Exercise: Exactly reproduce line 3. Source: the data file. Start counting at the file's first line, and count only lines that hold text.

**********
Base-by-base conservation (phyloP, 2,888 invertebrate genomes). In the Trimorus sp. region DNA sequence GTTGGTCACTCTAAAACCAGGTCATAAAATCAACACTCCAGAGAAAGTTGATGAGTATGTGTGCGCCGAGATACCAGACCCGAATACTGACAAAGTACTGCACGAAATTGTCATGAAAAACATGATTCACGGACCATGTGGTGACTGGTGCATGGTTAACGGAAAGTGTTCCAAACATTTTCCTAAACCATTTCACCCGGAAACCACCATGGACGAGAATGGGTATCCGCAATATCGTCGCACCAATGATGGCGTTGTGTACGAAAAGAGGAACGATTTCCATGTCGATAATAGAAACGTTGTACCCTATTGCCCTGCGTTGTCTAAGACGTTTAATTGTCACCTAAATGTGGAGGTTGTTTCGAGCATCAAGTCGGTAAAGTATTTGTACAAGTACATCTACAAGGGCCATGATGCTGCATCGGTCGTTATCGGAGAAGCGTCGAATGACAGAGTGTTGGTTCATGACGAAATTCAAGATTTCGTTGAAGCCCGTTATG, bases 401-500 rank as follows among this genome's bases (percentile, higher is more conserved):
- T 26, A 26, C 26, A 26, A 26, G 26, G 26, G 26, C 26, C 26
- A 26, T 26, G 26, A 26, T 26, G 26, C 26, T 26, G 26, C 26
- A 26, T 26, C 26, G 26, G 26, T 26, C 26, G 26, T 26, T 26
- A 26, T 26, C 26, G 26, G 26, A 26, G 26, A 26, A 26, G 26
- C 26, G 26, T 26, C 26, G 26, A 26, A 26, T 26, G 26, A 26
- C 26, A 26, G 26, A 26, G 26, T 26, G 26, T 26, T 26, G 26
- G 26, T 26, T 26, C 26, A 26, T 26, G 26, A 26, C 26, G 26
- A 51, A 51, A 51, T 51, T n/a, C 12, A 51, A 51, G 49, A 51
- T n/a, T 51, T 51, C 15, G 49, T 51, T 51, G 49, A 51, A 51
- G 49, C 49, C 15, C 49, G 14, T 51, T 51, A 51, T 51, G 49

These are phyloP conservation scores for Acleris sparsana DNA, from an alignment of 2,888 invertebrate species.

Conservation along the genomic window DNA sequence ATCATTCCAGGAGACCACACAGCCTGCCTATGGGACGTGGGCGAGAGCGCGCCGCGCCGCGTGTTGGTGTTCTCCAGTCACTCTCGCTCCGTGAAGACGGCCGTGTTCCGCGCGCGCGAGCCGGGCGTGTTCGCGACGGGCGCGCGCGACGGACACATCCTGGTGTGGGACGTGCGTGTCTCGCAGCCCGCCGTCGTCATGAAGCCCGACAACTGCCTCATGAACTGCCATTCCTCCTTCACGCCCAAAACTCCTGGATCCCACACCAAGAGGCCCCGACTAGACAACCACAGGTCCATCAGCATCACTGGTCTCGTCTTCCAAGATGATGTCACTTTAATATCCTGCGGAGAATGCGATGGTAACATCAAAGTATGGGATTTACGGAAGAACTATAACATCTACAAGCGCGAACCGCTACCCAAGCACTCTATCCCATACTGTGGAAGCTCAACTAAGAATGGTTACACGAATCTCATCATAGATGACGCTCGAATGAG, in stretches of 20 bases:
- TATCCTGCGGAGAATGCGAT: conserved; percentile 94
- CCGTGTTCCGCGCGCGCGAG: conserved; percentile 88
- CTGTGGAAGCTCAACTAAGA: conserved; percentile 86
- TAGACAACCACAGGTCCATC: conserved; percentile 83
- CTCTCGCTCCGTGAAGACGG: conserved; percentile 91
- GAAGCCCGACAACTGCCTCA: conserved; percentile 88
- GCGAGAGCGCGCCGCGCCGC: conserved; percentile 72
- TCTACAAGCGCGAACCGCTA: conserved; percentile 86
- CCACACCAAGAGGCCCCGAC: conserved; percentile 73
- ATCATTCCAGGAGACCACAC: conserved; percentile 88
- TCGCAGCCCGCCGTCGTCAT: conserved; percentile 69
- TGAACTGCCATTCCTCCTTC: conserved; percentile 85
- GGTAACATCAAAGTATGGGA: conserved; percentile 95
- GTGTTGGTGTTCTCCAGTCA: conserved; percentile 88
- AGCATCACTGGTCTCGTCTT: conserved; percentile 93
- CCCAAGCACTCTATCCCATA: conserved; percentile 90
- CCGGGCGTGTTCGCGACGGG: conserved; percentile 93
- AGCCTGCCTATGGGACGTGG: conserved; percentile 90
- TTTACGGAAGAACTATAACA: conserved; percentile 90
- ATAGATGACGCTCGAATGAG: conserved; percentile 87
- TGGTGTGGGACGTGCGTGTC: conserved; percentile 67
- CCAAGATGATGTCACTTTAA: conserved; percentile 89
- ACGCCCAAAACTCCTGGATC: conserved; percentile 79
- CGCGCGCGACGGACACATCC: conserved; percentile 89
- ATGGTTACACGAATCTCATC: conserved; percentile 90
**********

- A 26, T 26, G 26, A 26, T 26, G 26, C 26, T 26, G 26, C 26